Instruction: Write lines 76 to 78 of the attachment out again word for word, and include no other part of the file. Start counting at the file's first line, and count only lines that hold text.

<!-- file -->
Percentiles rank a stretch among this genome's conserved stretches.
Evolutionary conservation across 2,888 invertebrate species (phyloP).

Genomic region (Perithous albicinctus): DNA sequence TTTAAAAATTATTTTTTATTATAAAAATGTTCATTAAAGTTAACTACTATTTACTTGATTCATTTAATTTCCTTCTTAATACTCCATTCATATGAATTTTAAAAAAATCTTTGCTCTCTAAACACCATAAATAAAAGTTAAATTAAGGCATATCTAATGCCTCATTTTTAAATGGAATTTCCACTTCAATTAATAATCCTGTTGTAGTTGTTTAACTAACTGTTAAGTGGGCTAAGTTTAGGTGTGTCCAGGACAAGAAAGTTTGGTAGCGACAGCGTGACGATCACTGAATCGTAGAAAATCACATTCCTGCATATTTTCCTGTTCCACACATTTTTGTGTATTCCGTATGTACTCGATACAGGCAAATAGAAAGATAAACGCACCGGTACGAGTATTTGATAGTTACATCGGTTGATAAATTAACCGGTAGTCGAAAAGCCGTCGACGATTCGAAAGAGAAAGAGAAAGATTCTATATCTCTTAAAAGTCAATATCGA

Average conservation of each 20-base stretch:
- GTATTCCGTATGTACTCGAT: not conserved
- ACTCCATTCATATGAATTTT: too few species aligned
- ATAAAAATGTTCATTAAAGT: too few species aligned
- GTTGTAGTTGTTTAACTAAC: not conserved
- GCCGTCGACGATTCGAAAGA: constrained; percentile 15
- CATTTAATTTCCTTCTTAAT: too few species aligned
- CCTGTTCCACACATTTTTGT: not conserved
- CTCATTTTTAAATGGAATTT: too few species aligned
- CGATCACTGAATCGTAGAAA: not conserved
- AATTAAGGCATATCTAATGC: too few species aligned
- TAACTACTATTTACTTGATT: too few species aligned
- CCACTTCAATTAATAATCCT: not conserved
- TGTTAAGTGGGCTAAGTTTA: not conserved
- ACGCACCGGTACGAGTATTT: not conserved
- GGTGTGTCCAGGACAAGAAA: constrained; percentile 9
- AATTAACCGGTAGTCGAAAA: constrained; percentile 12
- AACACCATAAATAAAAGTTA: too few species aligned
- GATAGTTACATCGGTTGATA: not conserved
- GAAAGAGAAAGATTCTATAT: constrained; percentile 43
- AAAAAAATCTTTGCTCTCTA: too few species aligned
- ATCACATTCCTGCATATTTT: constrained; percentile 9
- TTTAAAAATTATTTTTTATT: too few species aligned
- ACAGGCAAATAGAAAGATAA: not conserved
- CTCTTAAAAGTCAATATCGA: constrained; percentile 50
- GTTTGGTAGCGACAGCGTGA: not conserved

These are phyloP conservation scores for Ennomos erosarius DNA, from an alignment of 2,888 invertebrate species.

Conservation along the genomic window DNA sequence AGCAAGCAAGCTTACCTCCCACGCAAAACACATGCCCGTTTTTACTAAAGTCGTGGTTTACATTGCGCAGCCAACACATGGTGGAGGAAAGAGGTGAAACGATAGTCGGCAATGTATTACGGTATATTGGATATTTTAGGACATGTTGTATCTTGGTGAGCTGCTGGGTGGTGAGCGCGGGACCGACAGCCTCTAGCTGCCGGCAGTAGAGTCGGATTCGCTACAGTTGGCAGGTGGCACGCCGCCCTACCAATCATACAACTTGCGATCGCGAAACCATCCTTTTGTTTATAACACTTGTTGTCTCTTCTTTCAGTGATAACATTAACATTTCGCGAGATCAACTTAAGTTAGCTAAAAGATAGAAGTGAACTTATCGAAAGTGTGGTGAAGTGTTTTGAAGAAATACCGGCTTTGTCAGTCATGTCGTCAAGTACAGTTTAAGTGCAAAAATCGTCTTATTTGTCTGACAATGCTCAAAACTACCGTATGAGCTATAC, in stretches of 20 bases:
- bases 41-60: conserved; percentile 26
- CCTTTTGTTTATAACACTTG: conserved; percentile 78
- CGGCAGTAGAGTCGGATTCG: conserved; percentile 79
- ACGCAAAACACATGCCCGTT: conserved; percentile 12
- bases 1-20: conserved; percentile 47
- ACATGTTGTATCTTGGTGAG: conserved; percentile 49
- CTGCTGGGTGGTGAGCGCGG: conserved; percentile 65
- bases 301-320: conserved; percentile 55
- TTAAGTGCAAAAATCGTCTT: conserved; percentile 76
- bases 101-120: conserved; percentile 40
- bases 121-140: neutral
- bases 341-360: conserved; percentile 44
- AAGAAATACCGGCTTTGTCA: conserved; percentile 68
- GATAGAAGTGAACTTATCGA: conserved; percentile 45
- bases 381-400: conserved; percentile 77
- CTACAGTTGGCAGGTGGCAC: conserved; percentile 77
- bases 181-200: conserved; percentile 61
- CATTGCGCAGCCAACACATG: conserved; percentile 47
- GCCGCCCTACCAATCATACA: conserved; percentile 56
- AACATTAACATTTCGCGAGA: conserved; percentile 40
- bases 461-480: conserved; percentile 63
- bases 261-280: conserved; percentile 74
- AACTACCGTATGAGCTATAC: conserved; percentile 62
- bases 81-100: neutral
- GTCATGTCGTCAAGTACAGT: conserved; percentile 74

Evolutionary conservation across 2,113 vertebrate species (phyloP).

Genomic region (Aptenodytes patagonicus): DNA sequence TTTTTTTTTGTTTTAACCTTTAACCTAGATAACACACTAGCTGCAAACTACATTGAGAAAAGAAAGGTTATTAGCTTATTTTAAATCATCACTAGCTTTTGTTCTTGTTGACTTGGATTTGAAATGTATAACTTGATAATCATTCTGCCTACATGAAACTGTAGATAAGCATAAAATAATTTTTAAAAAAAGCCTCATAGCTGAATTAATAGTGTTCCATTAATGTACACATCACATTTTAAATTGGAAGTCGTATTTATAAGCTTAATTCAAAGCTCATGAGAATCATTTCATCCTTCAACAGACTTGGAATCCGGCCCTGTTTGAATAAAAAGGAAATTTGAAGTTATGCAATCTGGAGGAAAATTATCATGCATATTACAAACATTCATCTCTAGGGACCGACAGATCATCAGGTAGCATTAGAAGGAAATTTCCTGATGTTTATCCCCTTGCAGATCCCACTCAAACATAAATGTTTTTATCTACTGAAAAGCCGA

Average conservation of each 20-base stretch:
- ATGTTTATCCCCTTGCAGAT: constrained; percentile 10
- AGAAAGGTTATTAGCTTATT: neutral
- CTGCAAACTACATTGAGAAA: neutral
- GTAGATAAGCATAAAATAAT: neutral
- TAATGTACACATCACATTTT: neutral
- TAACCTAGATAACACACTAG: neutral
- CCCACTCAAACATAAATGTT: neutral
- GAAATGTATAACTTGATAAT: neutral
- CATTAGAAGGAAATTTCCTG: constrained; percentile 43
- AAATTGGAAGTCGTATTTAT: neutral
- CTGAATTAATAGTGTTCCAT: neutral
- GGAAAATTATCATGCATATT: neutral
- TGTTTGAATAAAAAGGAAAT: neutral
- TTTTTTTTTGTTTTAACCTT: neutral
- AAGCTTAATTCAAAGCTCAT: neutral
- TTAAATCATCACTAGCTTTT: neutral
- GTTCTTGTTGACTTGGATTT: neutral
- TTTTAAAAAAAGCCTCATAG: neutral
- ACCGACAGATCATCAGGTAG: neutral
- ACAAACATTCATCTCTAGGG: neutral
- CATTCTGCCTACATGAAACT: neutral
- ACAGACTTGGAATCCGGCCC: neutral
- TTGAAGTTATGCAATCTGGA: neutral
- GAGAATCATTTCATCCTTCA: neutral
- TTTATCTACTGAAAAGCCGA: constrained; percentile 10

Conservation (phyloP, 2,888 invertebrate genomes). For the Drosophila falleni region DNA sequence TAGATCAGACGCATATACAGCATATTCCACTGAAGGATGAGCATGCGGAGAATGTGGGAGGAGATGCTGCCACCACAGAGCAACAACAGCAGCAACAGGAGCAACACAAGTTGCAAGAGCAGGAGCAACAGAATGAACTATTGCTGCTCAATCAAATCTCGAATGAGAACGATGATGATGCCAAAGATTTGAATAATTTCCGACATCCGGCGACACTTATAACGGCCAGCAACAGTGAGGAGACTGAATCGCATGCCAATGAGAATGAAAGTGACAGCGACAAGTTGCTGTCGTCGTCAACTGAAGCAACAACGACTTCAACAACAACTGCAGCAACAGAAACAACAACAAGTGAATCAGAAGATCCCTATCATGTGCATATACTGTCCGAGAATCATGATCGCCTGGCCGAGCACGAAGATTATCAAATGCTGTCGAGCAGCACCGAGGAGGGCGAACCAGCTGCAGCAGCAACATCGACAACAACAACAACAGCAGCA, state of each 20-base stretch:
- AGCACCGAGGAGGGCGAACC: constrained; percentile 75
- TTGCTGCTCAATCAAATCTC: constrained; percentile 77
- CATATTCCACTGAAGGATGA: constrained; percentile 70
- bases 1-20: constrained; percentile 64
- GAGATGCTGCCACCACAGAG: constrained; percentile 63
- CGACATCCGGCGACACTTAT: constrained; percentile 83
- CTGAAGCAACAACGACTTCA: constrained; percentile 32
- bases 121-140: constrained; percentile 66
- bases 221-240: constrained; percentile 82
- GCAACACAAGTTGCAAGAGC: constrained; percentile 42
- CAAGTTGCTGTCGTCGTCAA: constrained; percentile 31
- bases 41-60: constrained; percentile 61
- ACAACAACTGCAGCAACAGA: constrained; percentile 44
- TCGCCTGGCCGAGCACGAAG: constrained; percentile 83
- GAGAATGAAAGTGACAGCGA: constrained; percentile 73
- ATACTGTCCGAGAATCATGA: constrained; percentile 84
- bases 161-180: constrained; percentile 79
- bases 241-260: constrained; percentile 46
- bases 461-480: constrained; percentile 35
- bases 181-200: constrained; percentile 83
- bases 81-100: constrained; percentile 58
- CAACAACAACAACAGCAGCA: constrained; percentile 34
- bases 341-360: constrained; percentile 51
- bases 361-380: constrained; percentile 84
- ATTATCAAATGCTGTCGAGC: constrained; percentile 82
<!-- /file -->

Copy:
- GTTCTTGTTGACTTGGATTT: neutral
- TTTTAAAAAAAGCCTCATAG: neutral
- ACCGACAGATCATCAGGTAG: neutral